• Like
Ellig Public Choice January 2005
Upcoming SlideShare
Loading in...5
×

Thanks for flagging this SlideShare!

Oops! An error has occurred.

Ellig Public Choice January 2005

  • 207 views
Published

 

  • Full Name Full Name Comment goes here.
    Are you sure you want to
    Your message goes here
    Be the first to comment
    Be the first to like this
No Downloads

Views

Total Views
207
On SlideShare
0
From Embeds
0
Number of Embeds
1

Actions

Shares
Downloads
7
Comments
0
Likes
0

Embeds 0

No embeds

Report content

Flagged as inappropriate Flag as inappropriate
Flag as inappropriate

Select your reason for flagging this presentation as inappropriate.

Cancel
    No notes for slide

Transcript

  • 1. Public Choice: The Economics of Politics Jerry Ellig Senior Research Fellow
  • 2. Key Economic Insights
    • Knowledge, abilities, talents dispersed
    • People gain from exchange
    • Incentives matter
    • “ Rules of the game” create incentives and
    • knowledge flows
    • Policymakers affect outcomes by changing rules
  • 3. Economic analysis of government
    • Collective, rather than individual, decisions
    • Collective decisions require exchange between interest groups
    • “ Rules of the game” create incentives and knowledge flows
    • Rules affect outcomes
  • 4. Government and the public interest
    • What is the “public interest”?
    • How can policymakers identify the public interest?
    • What incentives do policymakers face?
    • What “rules of the game” might improve knowledge and incentives?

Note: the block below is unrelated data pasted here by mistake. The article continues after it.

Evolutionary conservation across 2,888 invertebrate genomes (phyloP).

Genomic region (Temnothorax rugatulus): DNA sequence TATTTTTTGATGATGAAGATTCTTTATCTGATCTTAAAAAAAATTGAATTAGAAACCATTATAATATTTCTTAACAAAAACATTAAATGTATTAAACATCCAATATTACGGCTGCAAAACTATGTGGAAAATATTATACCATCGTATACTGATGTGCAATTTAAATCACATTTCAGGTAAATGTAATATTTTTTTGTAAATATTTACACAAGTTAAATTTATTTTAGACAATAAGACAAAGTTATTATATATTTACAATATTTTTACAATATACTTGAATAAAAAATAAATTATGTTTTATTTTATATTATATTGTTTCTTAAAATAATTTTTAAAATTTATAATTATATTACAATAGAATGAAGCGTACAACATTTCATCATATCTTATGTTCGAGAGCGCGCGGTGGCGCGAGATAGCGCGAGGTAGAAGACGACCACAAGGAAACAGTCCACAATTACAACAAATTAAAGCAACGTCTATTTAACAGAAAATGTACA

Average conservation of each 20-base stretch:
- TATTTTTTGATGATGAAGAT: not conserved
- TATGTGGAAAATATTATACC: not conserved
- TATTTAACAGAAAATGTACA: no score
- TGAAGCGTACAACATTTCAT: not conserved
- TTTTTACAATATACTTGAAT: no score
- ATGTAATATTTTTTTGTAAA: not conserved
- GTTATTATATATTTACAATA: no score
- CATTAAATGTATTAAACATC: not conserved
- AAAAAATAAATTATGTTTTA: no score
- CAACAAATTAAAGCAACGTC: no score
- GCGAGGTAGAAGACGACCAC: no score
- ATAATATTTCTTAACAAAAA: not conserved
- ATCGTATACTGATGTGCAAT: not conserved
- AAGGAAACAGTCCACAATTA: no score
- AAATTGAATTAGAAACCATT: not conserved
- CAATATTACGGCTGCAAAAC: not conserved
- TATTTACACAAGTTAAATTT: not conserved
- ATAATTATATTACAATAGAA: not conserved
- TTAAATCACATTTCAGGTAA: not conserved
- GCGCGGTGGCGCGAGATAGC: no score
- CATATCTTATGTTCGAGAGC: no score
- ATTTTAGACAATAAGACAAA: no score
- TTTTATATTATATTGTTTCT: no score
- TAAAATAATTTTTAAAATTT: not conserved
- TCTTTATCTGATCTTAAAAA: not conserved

• 5. What is the “public interest”?
    • “ Greatest good for the greatest number”?
    • Maximize welfare of least well-off?
    • From each according to his ability, to each according to his need?
    • Preserve certain rights/liberties necessary for humans to flourish?
    • What rules would people choose if they didn’t know what position they would be in?
    • Make people virtuous?
  • 6. Identifying the public interest
    • Public interest = whatever the government did?
    • Benevolent despot
    • Government by experts
    • Revelation through the voting process
    • Stakeholder bargaining
  • 7. Public interest = what the govt. did
    • “… plaintiffs’ proposed final judgment is the collective work product of senior antitrust law enforcement officials of the United States Department of Justice and the attorneys general of 19 states, in conjunction with multiple consultants. These officials are by reason of office obligated and expected to consider – and to act in – the public interest …”
    • --Judge Thomas Penfield Jackson, order directing the rbeakup of Microsoft
  • 8. Despots or experts?
    • Knowledge (of desires, abilities, circumstances, etc.) is
    • Dispersed
    • Tacit
    • Subjective
    • Time-dependent
    • Often untested
  • 9. Revelation through voting
    • Cyclical majorities
    • Agenda manipulation
    • Nonvoting and rational ignorance
  • 10. Cyclical majority
    • 1. Spending cuts without tax cuts
    • 2. Spending cuts with tax cuts
    • 3. Tax cuts without spending cuts
    • Fiscal conservative favors 1, 2, 3
    • Fiscal liberal favors 3, 1, 2
    • Tax cutter favors 2, 3, 1
    • 1 vs. 2: 1 wins … 1 vs. 3: 3 wins … 2 vs. 3: 2 wins!
  • 11. Stakeholder bargaining
    • Organization costs exclude some affected parties
    • Diversity within stakeholder groups
  • 12. Incentives and the public interest
    • Wealth transfers and “rent-seeking”
    • Concentrated benefits and dispersed costs
    • The “Prisoners’ Dilemma:” Why skinflints pork-barrel
    • Lack of ownership and time horizons
  • 13. What rules mitigate the knowledge and incentive problems?
    • Subsidiarity/federalism
    • Division of powers
    • Super-majority voting
    • Focus public management on outcomes
  • 14. Insights from the Economic Approach
    • Politics is exchange conducted under a different set of rules
    • Rules of the game influence outcomes
    • It’s nothing personal!